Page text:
.Opening Remarks at the 2013 Fenian Commemoration.

On this sacred ground in 1907, thousands gathered to dedicate this monument to the Fenians of 1865 thru 1867 and to listen and pay heed to the men who addressed that gathering, some of whom were veterans of the American Civil War and, either, the Fenian incursions into Canada or the Fenian Rising in Ireland.

Although we have no account of what was said on that day we, nonetheless, can surmise that well deserved homage and praise was bestowed on the men to whom this monument is dedicated.

For sure, the heroic actions of John O’Neill and Thomas Sweeney and their comrades in arms, who crossed the Niagara River to attack the British at Ridgeway and at other locations in Canada, must have been high on that days agenda for praise.

Likewise, the rescue of Thomas J. Kelly and Thomas Deasy from a prison van in Manchester and the subsequent execution of the Manchester Martyrs, William Allen, Michael Larkin, and Michael O'Brien, must have been recounted with reverence.

The travails of the forty or so Fenians including John Warren, Augustine Costello and John Halpin, who crossed the Atlantic aboard Erin’s Hope to support the Fenian Rising in Ireland  must also have featured prominently on that days agenda,  as were the exploits of John McClure who fought alongside Peter O'Neill Crowley and John Edward Kelly in the Kilclooney Woods in Co. Cork in what may have been the last engagement of the Fenian Rising.

It would not too presumptuous to assume that one or more of the speakers made mention of the courage and sacrifices of the men and women of previous generations who faced imprisonment, exile and death for Irish freedom, a cause they dearly believed in.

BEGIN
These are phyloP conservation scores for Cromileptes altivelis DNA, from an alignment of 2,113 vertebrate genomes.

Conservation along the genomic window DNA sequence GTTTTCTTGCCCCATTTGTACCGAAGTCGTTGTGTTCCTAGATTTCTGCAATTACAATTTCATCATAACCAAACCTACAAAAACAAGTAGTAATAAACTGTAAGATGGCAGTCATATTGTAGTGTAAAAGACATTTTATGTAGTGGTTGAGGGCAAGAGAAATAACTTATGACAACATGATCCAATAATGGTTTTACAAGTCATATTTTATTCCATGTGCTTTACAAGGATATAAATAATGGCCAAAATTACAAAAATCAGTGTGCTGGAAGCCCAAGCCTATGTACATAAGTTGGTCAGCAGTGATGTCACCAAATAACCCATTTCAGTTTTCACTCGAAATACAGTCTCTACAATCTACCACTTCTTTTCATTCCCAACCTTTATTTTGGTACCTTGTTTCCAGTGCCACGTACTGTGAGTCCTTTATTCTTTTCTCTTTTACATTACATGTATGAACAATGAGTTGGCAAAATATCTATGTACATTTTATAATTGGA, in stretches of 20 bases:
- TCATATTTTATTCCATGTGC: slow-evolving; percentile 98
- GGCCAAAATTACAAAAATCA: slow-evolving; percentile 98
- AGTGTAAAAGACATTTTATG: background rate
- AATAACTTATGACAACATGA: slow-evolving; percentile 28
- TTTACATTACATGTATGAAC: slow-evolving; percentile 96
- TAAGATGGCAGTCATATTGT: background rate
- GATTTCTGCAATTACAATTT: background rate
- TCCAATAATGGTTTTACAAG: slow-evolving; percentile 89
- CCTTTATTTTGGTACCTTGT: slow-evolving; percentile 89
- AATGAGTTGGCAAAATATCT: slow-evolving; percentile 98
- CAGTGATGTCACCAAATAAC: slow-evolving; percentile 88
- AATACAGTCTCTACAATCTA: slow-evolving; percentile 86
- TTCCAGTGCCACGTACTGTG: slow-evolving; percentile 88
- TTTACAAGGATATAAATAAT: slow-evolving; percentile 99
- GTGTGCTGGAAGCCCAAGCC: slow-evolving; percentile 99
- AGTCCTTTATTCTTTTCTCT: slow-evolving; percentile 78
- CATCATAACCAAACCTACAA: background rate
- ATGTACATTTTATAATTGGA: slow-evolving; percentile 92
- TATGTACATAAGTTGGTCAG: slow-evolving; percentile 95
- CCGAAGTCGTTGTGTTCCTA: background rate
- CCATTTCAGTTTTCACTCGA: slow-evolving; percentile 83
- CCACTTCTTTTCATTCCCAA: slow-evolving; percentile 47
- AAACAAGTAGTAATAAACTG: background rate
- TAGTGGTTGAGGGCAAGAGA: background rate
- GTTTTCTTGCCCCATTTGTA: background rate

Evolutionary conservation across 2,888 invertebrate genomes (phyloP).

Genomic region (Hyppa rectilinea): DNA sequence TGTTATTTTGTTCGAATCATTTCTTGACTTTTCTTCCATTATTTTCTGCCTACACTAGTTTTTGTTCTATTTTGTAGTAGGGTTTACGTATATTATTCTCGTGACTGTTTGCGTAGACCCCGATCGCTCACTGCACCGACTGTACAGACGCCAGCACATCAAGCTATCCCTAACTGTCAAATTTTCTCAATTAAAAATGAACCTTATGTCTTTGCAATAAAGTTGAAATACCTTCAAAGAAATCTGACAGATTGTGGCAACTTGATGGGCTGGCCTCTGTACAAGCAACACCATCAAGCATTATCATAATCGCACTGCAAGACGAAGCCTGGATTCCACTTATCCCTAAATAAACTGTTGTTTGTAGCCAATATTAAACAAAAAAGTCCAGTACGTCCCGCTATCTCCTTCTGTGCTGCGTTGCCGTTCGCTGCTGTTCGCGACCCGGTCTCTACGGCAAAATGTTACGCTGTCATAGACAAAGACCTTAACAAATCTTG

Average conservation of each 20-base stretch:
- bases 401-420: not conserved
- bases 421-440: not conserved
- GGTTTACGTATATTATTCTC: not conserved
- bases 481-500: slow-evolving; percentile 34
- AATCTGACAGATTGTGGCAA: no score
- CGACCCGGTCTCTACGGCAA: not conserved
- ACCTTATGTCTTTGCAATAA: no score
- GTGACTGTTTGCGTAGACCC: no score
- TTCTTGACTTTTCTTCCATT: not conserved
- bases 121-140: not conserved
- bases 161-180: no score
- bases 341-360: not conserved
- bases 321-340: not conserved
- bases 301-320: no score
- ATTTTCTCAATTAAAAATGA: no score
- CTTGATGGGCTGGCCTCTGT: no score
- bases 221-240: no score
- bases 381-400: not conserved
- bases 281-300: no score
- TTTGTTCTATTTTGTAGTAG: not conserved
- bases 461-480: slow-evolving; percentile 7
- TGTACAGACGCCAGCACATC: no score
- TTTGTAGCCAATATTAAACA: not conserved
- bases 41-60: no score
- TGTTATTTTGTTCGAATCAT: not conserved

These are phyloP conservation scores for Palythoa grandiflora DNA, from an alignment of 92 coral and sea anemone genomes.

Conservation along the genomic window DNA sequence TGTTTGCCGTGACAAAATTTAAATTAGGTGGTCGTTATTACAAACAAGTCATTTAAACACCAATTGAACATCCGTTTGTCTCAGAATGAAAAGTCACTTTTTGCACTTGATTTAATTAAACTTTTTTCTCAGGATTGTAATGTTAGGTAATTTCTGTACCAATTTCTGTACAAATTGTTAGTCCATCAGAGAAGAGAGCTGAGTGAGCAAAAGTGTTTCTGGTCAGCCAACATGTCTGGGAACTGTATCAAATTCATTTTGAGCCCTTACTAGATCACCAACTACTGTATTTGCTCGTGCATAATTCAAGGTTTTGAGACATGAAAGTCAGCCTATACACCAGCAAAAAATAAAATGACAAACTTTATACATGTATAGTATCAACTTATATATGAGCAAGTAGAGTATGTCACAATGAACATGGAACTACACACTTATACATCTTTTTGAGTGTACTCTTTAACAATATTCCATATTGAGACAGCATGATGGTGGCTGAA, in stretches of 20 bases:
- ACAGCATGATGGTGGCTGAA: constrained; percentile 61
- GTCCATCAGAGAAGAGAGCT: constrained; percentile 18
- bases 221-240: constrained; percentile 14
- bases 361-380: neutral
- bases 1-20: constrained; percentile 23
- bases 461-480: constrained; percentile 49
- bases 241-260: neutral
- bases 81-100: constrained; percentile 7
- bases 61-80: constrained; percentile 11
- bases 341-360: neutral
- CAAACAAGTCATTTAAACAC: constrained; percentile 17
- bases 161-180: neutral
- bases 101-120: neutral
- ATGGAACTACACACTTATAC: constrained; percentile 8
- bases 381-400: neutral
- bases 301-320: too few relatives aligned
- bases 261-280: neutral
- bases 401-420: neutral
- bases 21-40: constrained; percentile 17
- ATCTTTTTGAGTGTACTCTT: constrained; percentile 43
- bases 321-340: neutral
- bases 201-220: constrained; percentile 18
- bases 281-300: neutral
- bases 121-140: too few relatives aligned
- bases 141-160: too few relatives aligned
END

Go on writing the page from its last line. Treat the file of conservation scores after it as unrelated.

The names of the men and women of the Young Ireland movement of the 1840’s, whose ranks included some of the most courageous warriors and brightest writers, poets and orators that Ireland ever produced, must have been invoked with reverence and awe. Thomas Davis, John Mitchell, Thomas Francis Meagher, Richard Dalton Williams, Michael Doheny were but a few of those inspirational heroes who, realizing that constitutional means would never achieve Irish freedom resorted to physical force played out in the abortive Rising of 1848.

Other patriots mentioned that day would have been members of the Society of United Irishmen including Wolfe Tone, Henry Joy McCracken, Henry and John Sheares were appalled by the repressive British Penal Laws that enslaved the native Irish, led the bloody but futile Rising of 1798 hoping to restore humanity and create a free and just society for all of Ireland's people. 

Surely of the speakers must have made mention of bold Robert Emmet, and his compatriots Thomas Russell and Michael Dwyer and the others valiant souls who attempted a subsequent Rising in 1803, again to no avail.

In that same vane it’s possible that someone mentioned the American Revolutionary War and the Irishmen who, in no small measure, contributed to its success.  If so mentioned, the names of John Barry, Edward Hand, Timothy Murphy and John Haslet who have been included,  for they were responsibly for inflicting damaging blows to the forces of the British Crown whose mercenaries, during that same time period, were reeking havoc in Ireland.

One would hope that someone who spoke that day did not forget to mention the women of the Fenian Faith who sacrificed just as much, if not more that the fighting men, by having to care for a family when a husband was imprisoned or killed. Other brave women also deserved mention such as Isabelle (Fanny) Parnell, a poet and a product of the Ascendency who, by the power and eloquence of her poetry, became the inspiration for the Irish tenant farmers during the Land Wars of the early 1880’s and for the Fenians who supported them. Isabelle, together with her sister Anna, founded the Ladies Land League here in America and raised substantial sums of money to help house and feed evicted tenant families in Ireland.